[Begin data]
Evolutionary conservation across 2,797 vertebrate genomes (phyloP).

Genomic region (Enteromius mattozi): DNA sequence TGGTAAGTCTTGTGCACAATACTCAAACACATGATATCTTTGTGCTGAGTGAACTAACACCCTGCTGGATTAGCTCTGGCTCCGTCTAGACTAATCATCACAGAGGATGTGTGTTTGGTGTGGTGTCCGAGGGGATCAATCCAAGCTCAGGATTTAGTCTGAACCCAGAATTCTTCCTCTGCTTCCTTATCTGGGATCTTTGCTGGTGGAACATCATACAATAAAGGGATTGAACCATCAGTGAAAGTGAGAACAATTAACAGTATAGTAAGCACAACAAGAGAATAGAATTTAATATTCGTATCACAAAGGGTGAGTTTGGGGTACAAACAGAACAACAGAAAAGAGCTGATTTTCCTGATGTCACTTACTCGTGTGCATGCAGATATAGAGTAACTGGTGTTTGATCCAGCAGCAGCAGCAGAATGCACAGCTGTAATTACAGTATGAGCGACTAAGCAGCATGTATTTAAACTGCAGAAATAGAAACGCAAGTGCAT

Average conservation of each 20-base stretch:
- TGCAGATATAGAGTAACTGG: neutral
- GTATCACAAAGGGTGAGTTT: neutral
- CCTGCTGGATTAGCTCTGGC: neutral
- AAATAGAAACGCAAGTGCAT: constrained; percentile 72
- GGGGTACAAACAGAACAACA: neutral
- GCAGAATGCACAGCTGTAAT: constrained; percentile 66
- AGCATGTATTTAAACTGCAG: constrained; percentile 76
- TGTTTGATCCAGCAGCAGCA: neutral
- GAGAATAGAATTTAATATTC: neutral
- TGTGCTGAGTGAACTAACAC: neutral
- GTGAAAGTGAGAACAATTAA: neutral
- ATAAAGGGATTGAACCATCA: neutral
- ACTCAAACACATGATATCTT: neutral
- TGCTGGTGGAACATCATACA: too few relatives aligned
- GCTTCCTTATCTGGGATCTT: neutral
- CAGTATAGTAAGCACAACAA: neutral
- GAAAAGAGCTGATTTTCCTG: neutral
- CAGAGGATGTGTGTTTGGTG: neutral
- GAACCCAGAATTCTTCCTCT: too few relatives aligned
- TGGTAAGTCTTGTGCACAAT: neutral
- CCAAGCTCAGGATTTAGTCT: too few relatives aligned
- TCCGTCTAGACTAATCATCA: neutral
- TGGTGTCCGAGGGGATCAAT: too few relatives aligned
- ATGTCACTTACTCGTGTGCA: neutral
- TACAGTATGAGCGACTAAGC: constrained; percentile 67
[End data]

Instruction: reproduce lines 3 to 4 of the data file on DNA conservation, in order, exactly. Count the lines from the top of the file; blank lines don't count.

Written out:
Average conservation of each 20-base stretch:
- TGCAGATATAGAGTAACTGG: neutral